14 Things we’ve learned about the 2017 Insolvency Safe Harbour

The Insolvency Safe Harbour reforms have been available to company directors for almost three years. In that time, there have been many opportunities for directors to take advantage of it. But what have we learned as a result?

The Insolvency Safe Harbour is Different to the COVID19 Safe Harbour

In response to the pandemic, the government announced the COVID-19 Safe Harbour. This was a six-month temporary relief period granted to directors so they can avoid personal liability for trading a company while insolvent in the midst of the COVID crisis. The COVID-19 Safe Harbour expires in September 2020 and there are key differences between the 2017 and COVID Safe Harbour.

2017 Insolvency Safe Harbour

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Safe Harbour Security & Insurance

There’s plenty of evidence which point to the positive outcomes that can be achieved from a well-planned and timely restructure. On countless occasions it has proven more successful, cheaper and less laborious & stressful than a voluntary administration and a DOCA (where the average cost for a small VA is $97,000 and average return to creditors is pitiful – see Mark Welland 2014 study).

However, the Insolvency Safe Harbour has brought some clarity – also a few surprises – over the previous 3 years.

Here are 14 things we’ve learned about the Insolvency Safe Harbour and its effects on companies:

  1. About half of all companies seeking the insolvency safe harbour do end up in a formal insolvency process (external administration). This is probably unsurprising, given a director must have a ‘suspicion’ of insolvency before the Insolvency Safe Harbour is sought in the first place (often referred to as the ‘twilight zone‘).
  2. The availability of Safe Harbour opens conversations between directors and turnaround experts much earlier (see our indicators of insolvency).
  3. It is reducing (and in some cases, completely removing) directors’ personal exposure for insolvent trading.
  4. It can see creditors gaining higher returns.
  5. It can see smaller creditor deficiencies, which also means that there is lower exposure risk for directors where personal guarantees have been given.
  6. It has many issues that are still open to interpretation because of few precedents, or a lack of information.
  7. There is little consensus on such issues as: Who is the most appropriate advisor to turn to? With whom (and when!) should a company’s advisors engage with each other, such as lawyers and accountants? Definitions of ‘better outcome’ for the parties concerned – employees, secured creditors, unsecured creditors (the legislation states an ‘appropriately qualified entity‘).
  8. It is being handled according to the preferences and skillsets of the advisor, and of the facts discernible in any given case.
  9. It is effective in companies that are rich in assets, but poor in cash – this is very often the case with Not for Profits (NFPs) and charities (registered under the ACNC).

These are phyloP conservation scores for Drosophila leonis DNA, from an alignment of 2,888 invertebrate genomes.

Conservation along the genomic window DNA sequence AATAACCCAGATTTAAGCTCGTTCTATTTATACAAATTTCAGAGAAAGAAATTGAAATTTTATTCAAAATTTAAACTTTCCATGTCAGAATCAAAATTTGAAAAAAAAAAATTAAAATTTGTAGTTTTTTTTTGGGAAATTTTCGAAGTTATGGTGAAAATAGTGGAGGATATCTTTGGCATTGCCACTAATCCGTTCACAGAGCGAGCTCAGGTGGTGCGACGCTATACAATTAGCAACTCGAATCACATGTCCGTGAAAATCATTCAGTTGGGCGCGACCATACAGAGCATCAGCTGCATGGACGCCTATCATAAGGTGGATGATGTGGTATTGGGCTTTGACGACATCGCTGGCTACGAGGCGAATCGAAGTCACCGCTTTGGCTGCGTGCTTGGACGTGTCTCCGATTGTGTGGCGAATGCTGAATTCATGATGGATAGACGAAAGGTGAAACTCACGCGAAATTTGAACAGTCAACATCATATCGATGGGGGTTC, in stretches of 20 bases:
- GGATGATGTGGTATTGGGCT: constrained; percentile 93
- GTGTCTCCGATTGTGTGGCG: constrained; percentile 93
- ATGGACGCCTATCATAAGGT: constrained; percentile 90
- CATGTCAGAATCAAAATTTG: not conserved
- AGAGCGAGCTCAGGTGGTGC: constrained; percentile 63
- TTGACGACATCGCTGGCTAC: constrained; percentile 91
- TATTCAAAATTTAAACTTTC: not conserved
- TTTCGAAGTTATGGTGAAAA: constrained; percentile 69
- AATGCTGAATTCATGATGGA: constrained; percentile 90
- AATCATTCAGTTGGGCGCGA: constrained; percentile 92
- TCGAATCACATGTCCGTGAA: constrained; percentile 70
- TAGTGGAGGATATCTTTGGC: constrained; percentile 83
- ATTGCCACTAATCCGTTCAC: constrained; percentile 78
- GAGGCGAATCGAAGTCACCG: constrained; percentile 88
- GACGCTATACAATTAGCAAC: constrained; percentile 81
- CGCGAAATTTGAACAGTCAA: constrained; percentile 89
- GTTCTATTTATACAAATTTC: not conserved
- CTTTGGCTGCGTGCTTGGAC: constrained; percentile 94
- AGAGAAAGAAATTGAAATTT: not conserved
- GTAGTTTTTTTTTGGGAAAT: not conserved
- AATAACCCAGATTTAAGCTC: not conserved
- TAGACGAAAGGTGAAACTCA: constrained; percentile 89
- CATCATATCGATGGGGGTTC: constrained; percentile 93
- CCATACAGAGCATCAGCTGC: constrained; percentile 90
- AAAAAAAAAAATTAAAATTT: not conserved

10. It mitigates the risk of directors’ exposure when a company is involved in a so-called ‘pre-pack’ sale, a safe harbour restructure or a legal phoenix (the Combating Illegal Phoenixing Bill 2020 includes, in addition to achieving market value, the ‘better outcome’ test under Safe Harbour as a defense to a creditor defeating disposition).
  11. It is effective when a company is attempting a last-ditch sale in order to regain some liquidity or salvage some enterprise value.
  12. It supports finance negotiations, and gives directors other options if their negotiations fail.
  13. It is helping directors to keep going when their companies are in crisis or distress, instead of simply bailing out because it’s too hard (for example, with the COVID19 crisis…).
  14. It’s a rare bird that is misusing the provisions (from what we’ve seen so far), which is an indication that the provisions are working at giving directors that desperately needed breathing space….

What does this all mean for you?

As an advisor to other businesses (a lawyer, or an accountant) it’s important to realise the potential of the insolvency safe harbour provisions. These are proving helpful and beneficial to many company directors and are enabling the recycling of businesses to sculpt viable business models. This means greater employment (jobs are saved) and sustainable growth – something which is critical for recovery of the Australian economy.

It’s worthwhile keeping the insolvency safe harbour in mind when you have conversations with directors about a distressed or crisis-point company.

By being able to open the doors to these conversations early, you will be able to reduce liability exposure for directors, improve outcomes for creditors and employees, and prevent worst-case closedowns or premature liquidations for your clients.

Now is a good time to form a relationship with an advisor you can trust

Drop me an email at eddie@turnabout.com.au – we can undertaken an Insolvency Safe Harbour review on your struggling clients and get them the protection they deserve.


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